The Financial Express

Crisis of oxygen cylinder

Published: June 10, 2020 21:32:30 | Updated: June 12, 2020 21:10:58

Crisis of oxygen cylinder

Now that the incidence of death from and infection of Covid-19 is on the rise, dedicated hospitals are stretched well beyond their capacities, so are the country's reliable facilities for supplying oxygen cylinders used to treat the critically ill. Sections of dishonest private suppliers and traders are, in cohort, taking undue advantage of this health emergency. Not only does the medical intervention of oxygen prove the ultimate recourse to saving lives of near terminal Covid-19 patients but many serious patients with other diseases also need oxygen support. Reports of ordeals patients - both Covid-19 and non-Covid - and their near and dear ones had to undergo before a number of those patients' death have prompted people to avoid hospitals as much as possible. In some cases, they were made to run from one hospital to another and by the time they knocked at the doors of five to seven such hospitals, the patients had dropped dead.

The healthcare system is already overwhelmed and more and more patients will be in need of the breathing aid as a last resort. Of course the best option is continuous positive airway pressure (CPAP) machine, the most non-invasive ventilation, for patients treated in intensive care units. But in the device's absence, oxygen from hospitals' central supply system - where such facility is available - cylinder is used. Surely the refilled cylinders prove most cost-effective. A few government and private hospitals have such facilities and advantages of getting their cylinders refilled. But even those and others requiring manageable oxygen support in normal time are now finding it difficult to cope with the unprecedented demand on account of the pandemic.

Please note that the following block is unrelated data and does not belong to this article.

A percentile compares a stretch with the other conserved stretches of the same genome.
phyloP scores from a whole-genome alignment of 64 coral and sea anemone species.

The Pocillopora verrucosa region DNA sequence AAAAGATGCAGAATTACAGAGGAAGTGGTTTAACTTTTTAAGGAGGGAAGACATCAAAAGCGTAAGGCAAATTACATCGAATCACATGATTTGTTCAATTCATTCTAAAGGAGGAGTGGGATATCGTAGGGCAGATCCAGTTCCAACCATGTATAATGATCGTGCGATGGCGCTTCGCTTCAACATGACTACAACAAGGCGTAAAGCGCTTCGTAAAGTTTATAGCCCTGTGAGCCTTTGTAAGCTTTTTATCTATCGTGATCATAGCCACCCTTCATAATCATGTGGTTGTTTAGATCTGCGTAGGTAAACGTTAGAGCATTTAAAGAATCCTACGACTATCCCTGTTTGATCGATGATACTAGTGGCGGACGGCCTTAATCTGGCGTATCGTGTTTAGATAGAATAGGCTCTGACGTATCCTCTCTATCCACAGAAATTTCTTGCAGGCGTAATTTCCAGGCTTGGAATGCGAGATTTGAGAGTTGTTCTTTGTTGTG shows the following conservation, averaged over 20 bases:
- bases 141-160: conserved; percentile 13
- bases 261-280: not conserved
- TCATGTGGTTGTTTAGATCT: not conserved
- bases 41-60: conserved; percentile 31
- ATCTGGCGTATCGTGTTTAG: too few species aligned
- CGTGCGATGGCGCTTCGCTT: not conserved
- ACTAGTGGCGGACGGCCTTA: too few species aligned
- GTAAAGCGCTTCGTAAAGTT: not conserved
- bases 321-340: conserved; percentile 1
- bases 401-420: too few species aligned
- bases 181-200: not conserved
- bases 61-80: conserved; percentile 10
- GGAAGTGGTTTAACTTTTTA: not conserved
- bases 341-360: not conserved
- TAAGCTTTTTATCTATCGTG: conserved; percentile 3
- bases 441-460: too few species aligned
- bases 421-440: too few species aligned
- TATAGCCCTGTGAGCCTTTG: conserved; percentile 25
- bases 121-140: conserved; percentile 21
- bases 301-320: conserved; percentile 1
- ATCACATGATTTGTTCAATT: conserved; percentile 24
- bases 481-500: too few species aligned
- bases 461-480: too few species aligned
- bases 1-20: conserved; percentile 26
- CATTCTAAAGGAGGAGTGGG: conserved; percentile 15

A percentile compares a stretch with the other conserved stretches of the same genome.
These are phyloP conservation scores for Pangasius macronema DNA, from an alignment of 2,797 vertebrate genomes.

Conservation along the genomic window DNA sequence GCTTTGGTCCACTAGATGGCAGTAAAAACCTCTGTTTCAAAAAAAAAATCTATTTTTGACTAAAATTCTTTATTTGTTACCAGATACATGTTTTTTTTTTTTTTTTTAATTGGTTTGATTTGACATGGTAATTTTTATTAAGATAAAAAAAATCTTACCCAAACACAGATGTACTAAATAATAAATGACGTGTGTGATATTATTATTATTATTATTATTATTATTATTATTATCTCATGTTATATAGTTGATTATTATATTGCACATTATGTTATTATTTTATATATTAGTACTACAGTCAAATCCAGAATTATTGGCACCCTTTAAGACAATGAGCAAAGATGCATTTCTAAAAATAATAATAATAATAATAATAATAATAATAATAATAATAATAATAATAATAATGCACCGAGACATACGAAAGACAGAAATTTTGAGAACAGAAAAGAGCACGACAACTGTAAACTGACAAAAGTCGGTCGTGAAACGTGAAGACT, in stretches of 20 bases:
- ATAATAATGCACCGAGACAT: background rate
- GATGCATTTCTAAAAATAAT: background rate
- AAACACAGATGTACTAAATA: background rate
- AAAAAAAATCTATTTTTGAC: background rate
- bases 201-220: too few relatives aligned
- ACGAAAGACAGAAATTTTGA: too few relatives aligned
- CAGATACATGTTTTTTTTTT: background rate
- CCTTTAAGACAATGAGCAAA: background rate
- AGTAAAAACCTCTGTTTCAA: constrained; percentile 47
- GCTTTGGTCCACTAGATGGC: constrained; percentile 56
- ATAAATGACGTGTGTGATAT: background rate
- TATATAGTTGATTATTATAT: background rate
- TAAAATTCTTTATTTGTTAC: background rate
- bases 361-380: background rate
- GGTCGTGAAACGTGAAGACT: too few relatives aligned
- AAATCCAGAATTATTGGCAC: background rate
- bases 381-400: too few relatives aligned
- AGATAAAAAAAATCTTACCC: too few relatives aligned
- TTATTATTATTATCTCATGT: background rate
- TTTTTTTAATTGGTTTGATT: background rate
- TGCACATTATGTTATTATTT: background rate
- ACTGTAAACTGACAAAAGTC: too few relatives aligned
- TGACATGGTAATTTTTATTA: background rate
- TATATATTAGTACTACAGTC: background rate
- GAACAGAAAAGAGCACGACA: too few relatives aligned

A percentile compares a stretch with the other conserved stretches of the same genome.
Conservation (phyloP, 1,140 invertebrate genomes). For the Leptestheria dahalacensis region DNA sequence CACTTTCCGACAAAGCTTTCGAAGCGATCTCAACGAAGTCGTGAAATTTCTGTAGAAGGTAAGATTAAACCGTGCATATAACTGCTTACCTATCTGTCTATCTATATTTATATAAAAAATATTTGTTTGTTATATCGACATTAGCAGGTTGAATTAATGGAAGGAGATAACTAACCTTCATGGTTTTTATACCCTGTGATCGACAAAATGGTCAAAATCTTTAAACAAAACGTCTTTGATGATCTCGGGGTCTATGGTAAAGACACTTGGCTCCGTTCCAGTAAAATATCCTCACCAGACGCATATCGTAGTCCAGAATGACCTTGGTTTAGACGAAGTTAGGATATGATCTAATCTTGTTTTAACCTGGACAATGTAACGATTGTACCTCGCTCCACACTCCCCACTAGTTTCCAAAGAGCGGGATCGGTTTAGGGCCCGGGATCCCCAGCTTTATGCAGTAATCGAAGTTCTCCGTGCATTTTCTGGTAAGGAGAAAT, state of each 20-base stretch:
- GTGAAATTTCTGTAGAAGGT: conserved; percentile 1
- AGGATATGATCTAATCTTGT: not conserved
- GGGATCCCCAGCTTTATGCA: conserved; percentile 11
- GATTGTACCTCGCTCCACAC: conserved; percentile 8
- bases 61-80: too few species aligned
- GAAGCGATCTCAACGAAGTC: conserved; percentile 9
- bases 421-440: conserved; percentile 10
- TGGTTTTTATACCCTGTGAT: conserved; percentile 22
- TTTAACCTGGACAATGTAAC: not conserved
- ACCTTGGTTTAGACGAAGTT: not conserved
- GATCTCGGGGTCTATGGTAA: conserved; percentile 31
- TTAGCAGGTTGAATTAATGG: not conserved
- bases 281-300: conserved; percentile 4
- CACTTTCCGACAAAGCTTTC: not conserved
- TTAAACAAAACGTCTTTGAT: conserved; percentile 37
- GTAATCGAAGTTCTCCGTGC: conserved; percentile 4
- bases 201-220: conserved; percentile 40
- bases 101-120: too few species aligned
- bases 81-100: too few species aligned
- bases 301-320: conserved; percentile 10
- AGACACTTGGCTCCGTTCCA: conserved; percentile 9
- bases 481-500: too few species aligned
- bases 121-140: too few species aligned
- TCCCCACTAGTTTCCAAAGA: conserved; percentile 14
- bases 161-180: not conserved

Even the United Kingdom faced a crisis of oxygen cylinders and manufacture of the device on a massive scale suffered on account of shortage of engineers. The capacity of the private companies supplying or renting oxygen cylinders here should not be any better. Linde, previously called Bangladesh Oxygen Company, reportedly confirms such an apprehension as it claims that there was no dearth of oxygen but the sudden high demand has put pressure on cylinders. So, one way of tackling the situation may be to take a special measure for manufacture or import of cylinders or both urgently.

However, the cylinder-buying spree some people have embarked upon gives a most negative signal. Also, use of such cylinders without assistance from technologists in the field can prove dangerous. Patients whose lives are hanging on the balance will be deprived of the facility when they need it most. It is inhuman, no doubt. Some voluntary groups have appealed for either donating or selling used or empty oxygen cylinders so that they can refill those for helping the critical patients. When some traders are creating an artificial crisis of oxygen cylinders and oxymetres -- device that indicate the need for oxygen intervention and the proportion -- in order to make outrageous profit, these voluntary groups are busy doing all they can to help the ailing humanity. The former should learn a lesson from the latter.

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